Is it compassion fatigue--or burnout?

When I had to quit my job and take time off, I was so clouded in my head as to why that I couldn't put my finger on it--I just knew that I couldn't keep working.

So when I started to do the work to deconstruct what got me to that place, I realized that I had confused compassion fatigue and burnout.


What is the difference?


Compassion Fatigue


Compassion fatigue is the result of giving of oneself without adequate rest, recovery and renewal. It is a type of depleted feeling, both emotional and physical that is related to regularly caring for others. Compassion fatigue results in feeling less compassionate and having a lack of empathy for others. High levels of compassion fatigue is related to secondary traumatic stress. This is the result of caregiving for those who are in traumatic responses and is especially prevalent in first responders. Secondary traumatic stress is much like secondary PTSD--having symptoms of trauma due to witnessing others' traumatic responses.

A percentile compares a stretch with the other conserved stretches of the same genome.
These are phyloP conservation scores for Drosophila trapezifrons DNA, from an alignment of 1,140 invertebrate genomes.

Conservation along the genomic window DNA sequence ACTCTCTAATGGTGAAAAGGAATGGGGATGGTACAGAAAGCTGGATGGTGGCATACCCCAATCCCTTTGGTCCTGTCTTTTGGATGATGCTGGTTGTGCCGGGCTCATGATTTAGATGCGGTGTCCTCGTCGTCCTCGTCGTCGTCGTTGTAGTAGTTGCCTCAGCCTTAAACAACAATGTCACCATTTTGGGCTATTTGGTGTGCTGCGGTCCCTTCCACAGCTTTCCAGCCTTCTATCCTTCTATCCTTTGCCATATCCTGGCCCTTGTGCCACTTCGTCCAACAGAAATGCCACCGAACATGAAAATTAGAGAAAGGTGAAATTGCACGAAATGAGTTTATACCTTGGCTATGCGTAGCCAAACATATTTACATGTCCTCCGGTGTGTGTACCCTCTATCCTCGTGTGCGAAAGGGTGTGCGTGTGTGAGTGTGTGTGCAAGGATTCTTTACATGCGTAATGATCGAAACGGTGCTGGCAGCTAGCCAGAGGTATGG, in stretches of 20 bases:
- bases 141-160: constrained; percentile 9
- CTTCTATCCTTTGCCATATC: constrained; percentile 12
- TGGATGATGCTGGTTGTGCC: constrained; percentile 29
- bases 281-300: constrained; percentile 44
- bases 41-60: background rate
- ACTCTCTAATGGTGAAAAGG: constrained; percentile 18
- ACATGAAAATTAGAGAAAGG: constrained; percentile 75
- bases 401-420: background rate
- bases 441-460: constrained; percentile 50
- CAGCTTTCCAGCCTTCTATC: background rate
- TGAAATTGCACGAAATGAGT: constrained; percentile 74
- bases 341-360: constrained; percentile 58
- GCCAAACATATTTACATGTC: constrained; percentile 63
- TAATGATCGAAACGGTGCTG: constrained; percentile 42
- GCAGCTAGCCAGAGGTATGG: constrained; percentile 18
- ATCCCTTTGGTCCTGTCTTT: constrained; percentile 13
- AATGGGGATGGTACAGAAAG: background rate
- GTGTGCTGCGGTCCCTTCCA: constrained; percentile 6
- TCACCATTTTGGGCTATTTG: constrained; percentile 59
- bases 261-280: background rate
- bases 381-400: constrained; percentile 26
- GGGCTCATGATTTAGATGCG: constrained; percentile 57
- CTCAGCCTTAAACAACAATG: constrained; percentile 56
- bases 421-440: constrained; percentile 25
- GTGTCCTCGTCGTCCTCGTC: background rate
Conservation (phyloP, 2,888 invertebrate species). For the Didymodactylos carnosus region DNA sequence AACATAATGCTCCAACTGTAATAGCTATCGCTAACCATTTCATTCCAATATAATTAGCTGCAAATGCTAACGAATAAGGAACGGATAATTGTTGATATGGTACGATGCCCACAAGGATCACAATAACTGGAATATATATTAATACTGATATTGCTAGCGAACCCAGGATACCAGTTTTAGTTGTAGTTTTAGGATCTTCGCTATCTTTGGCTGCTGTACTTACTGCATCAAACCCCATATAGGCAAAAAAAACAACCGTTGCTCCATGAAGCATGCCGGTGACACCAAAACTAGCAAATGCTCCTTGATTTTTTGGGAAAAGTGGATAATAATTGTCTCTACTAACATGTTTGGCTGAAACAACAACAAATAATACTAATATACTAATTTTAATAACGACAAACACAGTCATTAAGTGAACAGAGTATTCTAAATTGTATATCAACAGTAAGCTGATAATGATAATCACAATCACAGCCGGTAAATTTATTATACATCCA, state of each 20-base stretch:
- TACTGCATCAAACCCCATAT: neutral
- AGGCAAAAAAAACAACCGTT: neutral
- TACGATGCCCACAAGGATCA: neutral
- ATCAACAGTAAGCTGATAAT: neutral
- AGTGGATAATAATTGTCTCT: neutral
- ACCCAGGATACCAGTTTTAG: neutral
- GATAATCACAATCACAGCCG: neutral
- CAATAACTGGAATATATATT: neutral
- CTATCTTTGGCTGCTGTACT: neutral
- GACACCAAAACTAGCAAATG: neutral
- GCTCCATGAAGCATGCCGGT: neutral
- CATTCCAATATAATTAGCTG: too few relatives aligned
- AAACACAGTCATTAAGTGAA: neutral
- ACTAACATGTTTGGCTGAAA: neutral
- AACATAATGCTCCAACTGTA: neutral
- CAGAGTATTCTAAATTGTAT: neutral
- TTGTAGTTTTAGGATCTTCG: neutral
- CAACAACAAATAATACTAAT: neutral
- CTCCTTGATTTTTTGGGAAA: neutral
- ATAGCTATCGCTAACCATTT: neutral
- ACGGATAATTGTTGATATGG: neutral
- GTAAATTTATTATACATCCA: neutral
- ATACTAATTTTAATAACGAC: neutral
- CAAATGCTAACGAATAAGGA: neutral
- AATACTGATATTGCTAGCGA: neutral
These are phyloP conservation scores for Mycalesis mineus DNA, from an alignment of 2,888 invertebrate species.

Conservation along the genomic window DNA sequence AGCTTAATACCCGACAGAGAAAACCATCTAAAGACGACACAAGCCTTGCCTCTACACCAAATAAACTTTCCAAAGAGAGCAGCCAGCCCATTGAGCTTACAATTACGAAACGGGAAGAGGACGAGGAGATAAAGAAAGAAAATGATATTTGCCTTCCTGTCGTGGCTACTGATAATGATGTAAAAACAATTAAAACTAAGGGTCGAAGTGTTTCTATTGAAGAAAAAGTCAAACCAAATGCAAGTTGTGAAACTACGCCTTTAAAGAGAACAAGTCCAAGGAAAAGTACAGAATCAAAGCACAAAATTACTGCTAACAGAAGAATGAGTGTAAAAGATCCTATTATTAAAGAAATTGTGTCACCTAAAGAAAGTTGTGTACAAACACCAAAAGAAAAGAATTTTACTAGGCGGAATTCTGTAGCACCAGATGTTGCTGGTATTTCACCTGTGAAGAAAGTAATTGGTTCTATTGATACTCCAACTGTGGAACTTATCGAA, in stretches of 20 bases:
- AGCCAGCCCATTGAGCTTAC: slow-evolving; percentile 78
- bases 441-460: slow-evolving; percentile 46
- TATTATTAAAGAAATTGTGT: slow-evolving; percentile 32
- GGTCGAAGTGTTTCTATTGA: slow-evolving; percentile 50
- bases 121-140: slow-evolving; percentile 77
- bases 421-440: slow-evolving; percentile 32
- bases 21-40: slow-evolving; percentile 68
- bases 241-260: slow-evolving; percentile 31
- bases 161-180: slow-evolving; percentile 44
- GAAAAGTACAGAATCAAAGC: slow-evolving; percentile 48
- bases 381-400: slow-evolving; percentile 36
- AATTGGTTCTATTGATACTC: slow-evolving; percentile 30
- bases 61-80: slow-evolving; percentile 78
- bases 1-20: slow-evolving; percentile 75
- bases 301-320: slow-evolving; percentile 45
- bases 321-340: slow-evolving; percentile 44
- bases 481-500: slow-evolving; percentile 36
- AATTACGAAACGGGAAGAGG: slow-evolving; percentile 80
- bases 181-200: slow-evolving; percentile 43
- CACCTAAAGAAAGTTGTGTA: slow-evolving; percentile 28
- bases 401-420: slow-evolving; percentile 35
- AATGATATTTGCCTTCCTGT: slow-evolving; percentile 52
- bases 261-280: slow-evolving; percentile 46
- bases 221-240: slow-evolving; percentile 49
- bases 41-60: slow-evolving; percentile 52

Burnout


Burnout, on the other hand, is a complex condition that is related to mind-body-spirit, cultural and systemic issues. Burnout is less about what you do or don't do, but rather who and what systems you work in and with. When we don't feel supported or don't have adequate community to sustain our work, we are at risk of burnout. There are three important parts to emotional burnout--depersonalization-- or feeling more insensitive to other's plights or even feeling callus towards people--emotional exhaustion--feeling less enthusiastic about your job or ministry-- and having a reduced sense of purpose--feeling like you can't remember why you went into your vocation or job in the first place. This is particularly painful for those in ministry or caregiving professions.


Knowing the Difference Matters


We can feel compassion fatigue without burnout, and we can feel burned out without compassion fatigue. There are similar ways to treat both, but in general it is important to know the difference if you are seeking therapy so that the source of your difficulties can be addressed and you can move forward towards your resiliency and recovery with confidence.


Reach out if you or someone you know is having difficulty. Your wellness matters!


In wellness,

Allie










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Allie Kochert, MA, LPC, Psychotherapist

Rooted Growth Counseling, LLC

York, PA

717-910-3453

allie@rootedgrowthcounseling.sprucecare.com

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